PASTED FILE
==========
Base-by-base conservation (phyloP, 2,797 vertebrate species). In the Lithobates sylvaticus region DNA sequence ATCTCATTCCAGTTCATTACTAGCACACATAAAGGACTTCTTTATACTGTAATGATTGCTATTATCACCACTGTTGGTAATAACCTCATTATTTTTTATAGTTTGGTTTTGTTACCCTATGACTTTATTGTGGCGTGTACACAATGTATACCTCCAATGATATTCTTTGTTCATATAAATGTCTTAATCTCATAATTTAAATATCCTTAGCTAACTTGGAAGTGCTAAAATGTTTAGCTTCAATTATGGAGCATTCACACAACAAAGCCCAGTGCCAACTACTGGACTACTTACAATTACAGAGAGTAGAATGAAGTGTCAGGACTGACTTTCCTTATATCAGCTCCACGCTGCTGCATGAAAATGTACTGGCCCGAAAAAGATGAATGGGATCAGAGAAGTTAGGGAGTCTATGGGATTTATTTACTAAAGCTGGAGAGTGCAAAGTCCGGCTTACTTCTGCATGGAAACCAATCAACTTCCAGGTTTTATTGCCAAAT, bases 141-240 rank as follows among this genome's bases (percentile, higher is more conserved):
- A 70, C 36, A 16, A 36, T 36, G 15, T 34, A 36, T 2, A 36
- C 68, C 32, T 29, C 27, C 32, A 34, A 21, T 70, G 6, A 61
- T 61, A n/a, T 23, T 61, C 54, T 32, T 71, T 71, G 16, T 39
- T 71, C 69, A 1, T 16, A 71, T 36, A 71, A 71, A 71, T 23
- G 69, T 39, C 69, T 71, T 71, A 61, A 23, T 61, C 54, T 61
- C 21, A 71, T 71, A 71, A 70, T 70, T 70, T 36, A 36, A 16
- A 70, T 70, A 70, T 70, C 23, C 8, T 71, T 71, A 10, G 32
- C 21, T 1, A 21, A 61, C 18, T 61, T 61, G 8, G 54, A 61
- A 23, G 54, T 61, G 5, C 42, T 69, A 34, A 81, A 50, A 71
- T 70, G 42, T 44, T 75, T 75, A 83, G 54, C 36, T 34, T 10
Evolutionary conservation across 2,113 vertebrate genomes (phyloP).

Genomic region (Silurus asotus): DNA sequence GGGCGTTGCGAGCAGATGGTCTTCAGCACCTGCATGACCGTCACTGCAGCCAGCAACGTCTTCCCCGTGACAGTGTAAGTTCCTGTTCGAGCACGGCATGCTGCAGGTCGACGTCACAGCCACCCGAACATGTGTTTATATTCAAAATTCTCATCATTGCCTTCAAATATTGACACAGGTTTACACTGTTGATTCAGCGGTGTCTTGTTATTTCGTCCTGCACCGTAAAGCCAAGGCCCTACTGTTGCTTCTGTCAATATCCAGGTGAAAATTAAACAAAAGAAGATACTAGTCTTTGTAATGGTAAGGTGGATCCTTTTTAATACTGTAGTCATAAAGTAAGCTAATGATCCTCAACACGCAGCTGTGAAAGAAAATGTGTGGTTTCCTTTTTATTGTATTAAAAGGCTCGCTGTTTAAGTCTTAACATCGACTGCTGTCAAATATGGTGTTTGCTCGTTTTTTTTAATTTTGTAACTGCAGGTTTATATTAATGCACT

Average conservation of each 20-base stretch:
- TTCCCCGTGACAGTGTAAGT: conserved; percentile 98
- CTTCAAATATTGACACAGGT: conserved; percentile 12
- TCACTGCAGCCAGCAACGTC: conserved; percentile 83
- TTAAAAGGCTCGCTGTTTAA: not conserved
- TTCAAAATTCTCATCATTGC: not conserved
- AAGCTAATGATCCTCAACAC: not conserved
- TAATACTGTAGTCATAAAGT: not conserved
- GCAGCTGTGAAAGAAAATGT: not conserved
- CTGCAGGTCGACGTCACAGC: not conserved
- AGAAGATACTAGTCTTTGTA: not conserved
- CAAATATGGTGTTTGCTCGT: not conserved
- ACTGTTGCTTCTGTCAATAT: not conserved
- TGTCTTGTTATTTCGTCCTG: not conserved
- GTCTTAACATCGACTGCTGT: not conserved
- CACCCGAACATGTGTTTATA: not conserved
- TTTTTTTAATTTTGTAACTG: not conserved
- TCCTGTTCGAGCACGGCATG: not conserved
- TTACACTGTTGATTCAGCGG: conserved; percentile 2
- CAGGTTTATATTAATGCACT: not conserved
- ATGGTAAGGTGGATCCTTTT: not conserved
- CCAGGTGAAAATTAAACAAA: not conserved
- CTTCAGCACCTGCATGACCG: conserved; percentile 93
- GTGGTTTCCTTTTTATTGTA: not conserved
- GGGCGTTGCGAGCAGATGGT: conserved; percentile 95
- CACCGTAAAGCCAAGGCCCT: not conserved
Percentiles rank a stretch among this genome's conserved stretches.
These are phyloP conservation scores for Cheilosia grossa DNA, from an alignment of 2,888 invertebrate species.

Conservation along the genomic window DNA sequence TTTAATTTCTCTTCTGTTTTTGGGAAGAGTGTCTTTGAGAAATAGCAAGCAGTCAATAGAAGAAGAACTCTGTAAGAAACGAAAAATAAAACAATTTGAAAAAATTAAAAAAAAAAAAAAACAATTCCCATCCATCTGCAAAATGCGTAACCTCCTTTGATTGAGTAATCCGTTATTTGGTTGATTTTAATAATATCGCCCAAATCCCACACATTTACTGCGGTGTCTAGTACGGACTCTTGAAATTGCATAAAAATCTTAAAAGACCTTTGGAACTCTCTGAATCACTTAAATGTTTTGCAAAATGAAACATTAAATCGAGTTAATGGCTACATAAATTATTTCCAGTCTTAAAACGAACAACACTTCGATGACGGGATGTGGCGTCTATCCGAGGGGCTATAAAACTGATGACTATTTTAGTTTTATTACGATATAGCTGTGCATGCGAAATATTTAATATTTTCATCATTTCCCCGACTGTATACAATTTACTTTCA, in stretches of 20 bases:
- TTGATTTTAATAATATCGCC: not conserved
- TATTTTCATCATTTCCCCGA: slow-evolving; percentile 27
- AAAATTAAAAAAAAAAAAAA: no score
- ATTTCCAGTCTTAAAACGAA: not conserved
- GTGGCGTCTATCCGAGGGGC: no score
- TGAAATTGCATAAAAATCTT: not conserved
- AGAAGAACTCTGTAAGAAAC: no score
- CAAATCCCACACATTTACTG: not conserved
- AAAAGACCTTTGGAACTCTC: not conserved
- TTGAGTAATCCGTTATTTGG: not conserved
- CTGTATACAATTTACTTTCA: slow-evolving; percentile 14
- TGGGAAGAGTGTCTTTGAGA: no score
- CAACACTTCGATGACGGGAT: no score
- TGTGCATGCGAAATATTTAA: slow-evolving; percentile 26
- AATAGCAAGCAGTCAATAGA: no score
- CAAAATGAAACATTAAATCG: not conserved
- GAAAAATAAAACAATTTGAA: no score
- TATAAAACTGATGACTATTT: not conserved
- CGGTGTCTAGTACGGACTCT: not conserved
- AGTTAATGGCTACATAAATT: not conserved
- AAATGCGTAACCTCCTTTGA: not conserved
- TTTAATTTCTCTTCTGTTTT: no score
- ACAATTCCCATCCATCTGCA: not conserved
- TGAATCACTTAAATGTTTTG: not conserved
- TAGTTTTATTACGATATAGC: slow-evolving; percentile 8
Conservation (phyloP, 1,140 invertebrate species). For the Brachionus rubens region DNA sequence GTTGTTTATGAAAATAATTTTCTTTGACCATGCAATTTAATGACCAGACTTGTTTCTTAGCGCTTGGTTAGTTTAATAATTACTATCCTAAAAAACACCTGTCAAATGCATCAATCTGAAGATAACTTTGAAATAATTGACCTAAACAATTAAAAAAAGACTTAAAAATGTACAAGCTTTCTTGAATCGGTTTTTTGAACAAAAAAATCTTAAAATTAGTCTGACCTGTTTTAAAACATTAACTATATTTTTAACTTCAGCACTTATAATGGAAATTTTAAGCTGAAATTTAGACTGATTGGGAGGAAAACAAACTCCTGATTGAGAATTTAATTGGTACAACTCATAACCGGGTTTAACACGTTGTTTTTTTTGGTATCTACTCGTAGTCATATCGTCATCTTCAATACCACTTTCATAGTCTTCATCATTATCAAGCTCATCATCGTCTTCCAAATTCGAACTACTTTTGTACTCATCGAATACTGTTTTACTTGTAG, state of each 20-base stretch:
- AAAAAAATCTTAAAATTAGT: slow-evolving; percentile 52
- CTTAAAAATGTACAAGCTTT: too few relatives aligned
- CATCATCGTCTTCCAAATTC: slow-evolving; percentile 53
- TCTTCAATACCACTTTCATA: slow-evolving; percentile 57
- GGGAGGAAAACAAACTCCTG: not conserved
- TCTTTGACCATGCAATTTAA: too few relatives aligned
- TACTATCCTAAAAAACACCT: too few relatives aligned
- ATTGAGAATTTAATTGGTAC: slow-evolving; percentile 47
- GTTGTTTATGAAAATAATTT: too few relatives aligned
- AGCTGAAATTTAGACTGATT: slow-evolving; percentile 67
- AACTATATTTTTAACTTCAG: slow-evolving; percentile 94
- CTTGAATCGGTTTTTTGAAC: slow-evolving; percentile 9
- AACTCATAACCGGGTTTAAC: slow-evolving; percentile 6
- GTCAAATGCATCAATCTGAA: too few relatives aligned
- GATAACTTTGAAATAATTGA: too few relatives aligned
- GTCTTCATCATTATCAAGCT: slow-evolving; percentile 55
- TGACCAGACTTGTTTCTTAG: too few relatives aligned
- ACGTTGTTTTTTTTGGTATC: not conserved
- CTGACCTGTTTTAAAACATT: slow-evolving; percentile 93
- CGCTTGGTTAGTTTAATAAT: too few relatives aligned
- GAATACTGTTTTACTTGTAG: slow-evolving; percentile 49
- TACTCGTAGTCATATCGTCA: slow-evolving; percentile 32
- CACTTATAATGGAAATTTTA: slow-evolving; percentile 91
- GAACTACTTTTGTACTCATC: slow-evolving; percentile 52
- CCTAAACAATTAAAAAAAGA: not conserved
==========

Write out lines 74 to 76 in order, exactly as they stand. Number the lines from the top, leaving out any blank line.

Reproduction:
- TCTTTGACCATGCAATTTAA: too few relatives aligned
- TACTATCCTAAAAAACACCT: too few relatives aligned
- ATTGAGAATTTAATTGGTAC: slow-evolving; percentile 47